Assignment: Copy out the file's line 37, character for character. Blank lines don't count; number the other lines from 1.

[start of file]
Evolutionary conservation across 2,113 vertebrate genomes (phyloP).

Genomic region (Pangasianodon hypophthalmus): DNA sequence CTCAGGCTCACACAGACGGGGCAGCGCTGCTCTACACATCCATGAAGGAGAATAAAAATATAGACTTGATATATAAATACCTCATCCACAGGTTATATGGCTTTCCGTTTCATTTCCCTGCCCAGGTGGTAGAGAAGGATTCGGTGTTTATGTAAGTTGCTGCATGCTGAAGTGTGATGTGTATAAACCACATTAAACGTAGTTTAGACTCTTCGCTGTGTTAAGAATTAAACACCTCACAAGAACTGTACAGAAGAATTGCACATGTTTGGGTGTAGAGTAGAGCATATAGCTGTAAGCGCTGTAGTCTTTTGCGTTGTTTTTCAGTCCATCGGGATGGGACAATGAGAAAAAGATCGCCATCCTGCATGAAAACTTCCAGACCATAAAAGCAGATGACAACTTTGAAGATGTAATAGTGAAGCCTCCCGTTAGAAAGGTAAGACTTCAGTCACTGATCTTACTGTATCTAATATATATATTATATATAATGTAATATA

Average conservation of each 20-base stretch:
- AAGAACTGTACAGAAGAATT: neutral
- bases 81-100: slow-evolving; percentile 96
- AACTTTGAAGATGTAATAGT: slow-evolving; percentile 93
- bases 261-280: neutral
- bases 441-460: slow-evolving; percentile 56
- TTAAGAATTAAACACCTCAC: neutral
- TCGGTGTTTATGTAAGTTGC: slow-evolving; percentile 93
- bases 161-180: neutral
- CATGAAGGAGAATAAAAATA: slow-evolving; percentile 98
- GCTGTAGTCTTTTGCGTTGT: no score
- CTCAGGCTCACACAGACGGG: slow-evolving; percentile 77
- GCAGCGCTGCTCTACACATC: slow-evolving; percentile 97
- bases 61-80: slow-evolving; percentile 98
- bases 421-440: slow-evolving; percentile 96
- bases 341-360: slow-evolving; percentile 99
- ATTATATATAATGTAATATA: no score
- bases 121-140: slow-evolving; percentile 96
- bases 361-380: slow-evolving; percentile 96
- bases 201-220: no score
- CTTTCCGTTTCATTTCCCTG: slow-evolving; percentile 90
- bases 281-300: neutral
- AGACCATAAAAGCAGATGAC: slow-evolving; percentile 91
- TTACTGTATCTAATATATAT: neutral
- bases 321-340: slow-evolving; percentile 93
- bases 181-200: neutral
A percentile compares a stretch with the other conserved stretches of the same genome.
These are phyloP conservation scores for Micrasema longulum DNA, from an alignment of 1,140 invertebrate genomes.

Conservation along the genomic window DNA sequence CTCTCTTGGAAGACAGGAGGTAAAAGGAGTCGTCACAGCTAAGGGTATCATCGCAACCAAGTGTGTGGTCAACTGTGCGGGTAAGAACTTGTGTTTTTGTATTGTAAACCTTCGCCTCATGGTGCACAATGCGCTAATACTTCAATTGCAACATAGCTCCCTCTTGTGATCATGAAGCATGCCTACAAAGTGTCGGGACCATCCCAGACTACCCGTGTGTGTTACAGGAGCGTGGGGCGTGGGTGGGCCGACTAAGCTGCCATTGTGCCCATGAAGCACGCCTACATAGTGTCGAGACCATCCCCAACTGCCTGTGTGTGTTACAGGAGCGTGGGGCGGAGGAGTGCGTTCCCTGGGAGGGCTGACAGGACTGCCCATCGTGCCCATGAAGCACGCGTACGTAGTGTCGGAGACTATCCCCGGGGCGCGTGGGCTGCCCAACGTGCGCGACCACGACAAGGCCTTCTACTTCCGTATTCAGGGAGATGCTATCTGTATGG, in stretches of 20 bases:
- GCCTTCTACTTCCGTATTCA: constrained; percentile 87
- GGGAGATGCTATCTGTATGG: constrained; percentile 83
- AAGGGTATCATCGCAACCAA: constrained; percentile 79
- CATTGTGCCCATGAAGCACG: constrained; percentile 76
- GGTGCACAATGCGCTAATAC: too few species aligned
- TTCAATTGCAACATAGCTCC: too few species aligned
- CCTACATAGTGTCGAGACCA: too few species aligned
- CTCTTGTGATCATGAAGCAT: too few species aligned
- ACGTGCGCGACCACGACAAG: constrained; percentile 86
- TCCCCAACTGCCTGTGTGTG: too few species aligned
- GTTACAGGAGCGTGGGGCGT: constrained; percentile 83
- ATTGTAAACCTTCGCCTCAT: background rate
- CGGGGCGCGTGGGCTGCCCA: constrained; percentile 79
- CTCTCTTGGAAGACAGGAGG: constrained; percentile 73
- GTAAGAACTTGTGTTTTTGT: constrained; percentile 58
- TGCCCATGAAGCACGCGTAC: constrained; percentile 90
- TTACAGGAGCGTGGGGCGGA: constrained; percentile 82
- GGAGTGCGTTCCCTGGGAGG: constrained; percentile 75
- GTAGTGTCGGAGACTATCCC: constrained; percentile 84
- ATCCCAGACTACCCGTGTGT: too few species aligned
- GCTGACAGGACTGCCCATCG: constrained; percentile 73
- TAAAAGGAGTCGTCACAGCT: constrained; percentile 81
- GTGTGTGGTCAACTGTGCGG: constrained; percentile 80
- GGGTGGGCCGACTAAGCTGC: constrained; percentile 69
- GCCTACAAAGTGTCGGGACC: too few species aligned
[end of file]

- TTCAATTGCAACATAGCTCC: too few species aligned